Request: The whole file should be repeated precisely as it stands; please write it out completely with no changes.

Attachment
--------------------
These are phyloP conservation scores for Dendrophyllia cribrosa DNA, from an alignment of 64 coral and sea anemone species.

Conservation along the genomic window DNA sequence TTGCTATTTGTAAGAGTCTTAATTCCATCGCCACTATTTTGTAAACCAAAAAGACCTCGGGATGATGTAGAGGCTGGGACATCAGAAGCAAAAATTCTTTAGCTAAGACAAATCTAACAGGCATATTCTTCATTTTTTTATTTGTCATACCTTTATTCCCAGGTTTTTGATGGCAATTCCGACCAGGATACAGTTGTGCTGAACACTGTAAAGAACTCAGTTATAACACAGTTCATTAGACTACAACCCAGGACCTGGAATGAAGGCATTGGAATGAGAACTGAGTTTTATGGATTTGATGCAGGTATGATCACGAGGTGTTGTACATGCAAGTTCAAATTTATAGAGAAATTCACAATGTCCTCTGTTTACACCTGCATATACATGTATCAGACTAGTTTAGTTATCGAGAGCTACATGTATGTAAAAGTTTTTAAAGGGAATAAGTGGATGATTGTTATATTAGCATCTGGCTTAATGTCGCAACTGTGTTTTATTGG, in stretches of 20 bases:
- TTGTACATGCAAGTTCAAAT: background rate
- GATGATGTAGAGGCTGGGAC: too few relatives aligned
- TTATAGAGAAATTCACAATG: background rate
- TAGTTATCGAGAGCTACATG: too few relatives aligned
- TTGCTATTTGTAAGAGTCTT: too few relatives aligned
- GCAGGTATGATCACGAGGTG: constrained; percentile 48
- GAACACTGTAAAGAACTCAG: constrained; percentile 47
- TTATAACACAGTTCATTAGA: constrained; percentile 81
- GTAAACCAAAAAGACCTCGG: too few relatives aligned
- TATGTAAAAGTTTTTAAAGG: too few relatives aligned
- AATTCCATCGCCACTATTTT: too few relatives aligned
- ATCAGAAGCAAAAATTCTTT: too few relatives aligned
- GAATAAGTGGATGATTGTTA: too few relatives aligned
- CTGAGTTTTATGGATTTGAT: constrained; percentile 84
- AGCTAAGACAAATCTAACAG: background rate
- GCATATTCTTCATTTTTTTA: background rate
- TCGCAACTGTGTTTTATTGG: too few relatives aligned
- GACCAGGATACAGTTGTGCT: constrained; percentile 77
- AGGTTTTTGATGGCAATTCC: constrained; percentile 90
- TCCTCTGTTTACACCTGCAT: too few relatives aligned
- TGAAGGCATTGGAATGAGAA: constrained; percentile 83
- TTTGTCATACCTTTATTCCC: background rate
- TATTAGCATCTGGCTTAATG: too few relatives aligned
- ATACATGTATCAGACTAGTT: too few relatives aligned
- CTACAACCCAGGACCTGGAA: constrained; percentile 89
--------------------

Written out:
These are phyloP conservation scores for Dendrophyllia cribrosa DNA, from an alignment of 64 coral and sea anemone species.

Conservation along the genomic window DNA sequence TTGCTATTTGTAAGAGTCTTAATTCCATCGCCACTATTTTGTAAACCAAAAAGACCTCGGGATGATGTAGAGGCTGGGACATCAGAAGCAAAAATTCTTTAGCTAAGACAAATCTAACAGGCATATTCTTCATTTTTTTATTTGTCATACCTTTATTCCCAGGTTTTTGATGGCAATTCCGACCAGGATACAGTTGTGCTGAACACTGTAAAGAACTCAGTTATAACACAGTTCATTAGACTACAACCCAGGACCTGGAATGAAGGCATTGGAATGAGAACTGAGTTTTATGGATTTGATGCAGGTATGATCACGAGGTGTTGTACATGCAAGTTCAAATTTATAGAGAAATTCACAATGTCCTCTGTTTACACCTGCATATACATGTATCAGACTAGTTTAGTTATCGAGAGCTACATGTATGTAAAAGTTTTTAAAGGGAATAAGTGGATGATTGTTATATTAGCATCTGGCTTAATGTCGCAACTGTGTTTTATTGG, in stretches of 20 bases:
- TTGTACATGCAAGTTCAAAT: background rate
- GATGATGTAGAGGCTGGGAC: too few relatives aligned
- TTATAGAGAAATTCACAATG: background rate
- TAGTTATCGAGAGCTACATG: too few relatives aligned
- TTGCTATTTGTAAGAGTCTT: too few relatives aligned
- GCAGGTATGATCACGAGGTG: constrained; percentile 48
- GAACACTGTAAAGAACTCAG: constrained; percentile 47
- TTATAACACAGTTCATTAGA: constrained; percentile 81
- GTAAACCAAAAAGACCTCGG: too few relatives aligned
- TATGTAAAAGTTTTTAAAGG: too few relatives aligned
- AATTCCATCGCCACTATTTT: too few relatives aligned
- ATCAGAAGCAAAAATTCTTT: too few relatives aligned
- GAATAAGTGGATGATTGTTA: too few relatives aligned
- CTGAGTTTTATGGATTTGAT: constrained; percentile 84
- AGCTAAGACAAATCTAACAG: background rate
- GCATATTCTTCATTTTTTTA: background rate
- TCGCAACTGTGTTTTATTGG: too few relatives aligned
- GACCAGGATACAGTTGTGCT: constrained; percentile 77
- AGGTTTTTGATGGCAATTCC: constrained; percentile 90
- TCCTCTGTTTACACCTGCAT: too few relatives aligned
- TGAAGGCATTGGAATGAGAA: constrained; percentile 83
- TTTGTCATACCTTTATTCCC: background rate
- TATTAGCATCTGGCTTAATG: too few relatives aligned
- ATACATGTATCAGACTAGTT: too few relatives aligned
- CTACAACCCAGGACCTGGAA: constrained; percentile 89